Manuscript received August 22, 1995 Accepted for publication February 28, 1996 ABSTRACT Microsatellites are promising genetic markers for studying the demographic structure and phylogenetic history of populations.W present theoretical arguments indicating the usefulness of e that microsatellite data for these purposes be limited to a short time perspective and to relatively small populamay tions. The evolution selectively neutral markersis governed b the interaction mutation and random of y of same genetic drift. Mutation pressure has the inherent tendency to shift different populations to the distribution of alleles. Hence, mutation pressure is a homogenizing force, and population divergence is caused by random genetic drift. In case of allozymes or sequence data, the diversifylng effect of drift is typically orders of magnitude larger than the homogenizing effect of mutation pressure.By a simple model, w demonstrate that the situation may be different for microsatellites where e mutation rates are high and the range of alleles is limited. With the help of computer simulations,we investigate to what extent genetic distancemeasures applied to microsatellite data can nevertheless yield useful estimators for phylogenetic relationships demographic parameters. show that predictions based on microsator We ellite data are quite reliable in small populations, but that already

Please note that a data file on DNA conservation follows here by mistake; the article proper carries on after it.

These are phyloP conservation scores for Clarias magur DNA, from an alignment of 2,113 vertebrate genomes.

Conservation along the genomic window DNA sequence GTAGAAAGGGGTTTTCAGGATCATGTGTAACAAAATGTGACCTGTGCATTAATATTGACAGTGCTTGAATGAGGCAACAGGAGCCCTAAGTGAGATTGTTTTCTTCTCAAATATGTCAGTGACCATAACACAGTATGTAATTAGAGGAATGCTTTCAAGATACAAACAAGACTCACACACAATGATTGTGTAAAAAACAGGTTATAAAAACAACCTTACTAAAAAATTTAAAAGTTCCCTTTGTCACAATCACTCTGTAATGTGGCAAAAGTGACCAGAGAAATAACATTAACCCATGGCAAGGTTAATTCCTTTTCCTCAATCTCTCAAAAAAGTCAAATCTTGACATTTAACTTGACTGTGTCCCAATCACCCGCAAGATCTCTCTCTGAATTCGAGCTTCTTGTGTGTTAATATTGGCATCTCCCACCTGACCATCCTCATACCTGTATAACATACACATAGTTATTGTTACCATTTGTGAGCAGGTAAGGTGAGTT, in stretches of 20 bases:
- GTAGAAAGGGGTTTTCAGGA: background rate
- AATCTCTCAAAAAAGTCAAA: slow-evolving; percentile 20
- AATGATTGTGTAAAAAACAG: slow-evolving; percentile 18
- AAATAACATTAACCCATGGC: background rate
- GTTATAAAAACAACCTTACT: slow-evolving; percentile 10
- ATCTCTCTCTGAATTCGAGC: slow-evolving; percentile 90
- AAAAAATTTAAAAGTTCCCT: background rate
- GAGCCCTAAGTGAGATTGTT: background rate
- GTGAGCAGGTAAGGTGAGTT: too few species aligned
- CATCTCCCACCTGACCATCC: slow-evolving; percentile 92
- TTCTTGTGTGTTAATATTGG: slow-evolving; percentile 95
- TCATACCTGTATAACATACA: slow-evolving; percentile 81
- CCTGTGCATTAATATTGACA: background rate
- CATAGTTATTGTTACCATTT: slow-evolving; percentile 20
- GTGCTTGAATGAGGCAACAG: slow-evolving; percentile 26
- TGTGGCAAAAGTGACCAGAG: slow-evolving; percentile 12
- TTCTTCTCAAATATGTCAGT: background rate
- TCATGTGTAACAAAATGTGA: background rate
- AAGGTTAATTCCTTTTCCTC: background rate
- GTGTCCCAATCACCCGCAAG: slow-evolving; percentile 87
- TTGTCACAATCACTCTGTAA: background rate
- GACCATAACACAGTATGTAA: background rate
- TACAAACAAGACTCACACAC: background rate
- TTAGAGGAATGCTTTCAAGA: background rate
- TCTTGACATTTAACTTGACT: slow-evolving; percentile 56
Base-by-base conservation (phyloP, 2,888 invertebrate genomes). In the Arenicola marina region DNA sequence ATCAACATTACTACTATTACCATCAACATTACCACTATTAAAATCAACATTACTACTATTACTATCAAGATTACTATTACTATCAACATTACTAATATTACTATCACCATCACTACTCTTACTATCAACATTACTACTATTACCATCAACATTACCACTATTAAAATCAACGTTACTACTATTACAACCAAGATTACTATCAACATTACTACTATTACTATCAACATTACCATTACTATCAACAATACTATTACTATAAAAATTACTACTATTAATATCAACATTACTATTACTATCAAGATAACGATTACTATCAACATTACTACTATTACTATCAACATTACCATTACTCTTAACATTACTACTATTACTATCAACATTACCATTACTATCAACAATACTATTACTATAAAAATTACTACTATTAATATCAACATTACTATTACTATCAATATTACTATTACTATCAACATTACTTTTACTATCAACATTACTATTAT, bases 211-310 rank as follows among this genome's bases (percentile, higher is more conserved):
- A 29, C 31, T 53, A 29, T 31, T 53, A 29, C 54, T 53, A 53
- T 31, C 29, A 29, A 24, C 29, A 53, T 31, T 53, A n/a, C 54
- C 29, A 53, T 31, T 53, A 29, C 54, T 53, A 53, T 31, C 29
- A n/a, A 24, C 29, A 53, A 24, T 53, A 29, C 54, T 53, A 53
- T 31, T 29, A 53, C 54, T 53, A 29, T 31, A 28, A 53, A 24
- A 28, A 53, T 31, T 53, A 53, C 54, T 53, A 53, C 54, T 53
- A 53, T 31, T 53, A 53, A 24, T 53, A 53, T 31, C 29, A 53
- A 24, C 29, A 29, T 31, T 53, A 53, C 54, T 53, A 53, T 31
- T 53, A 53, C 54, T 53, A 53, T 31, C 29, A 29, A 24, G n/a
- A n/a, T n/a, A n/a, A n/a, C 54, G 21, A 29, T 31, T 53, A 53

Genetics – Genetics Society of America
Published: Jun 1, 1996
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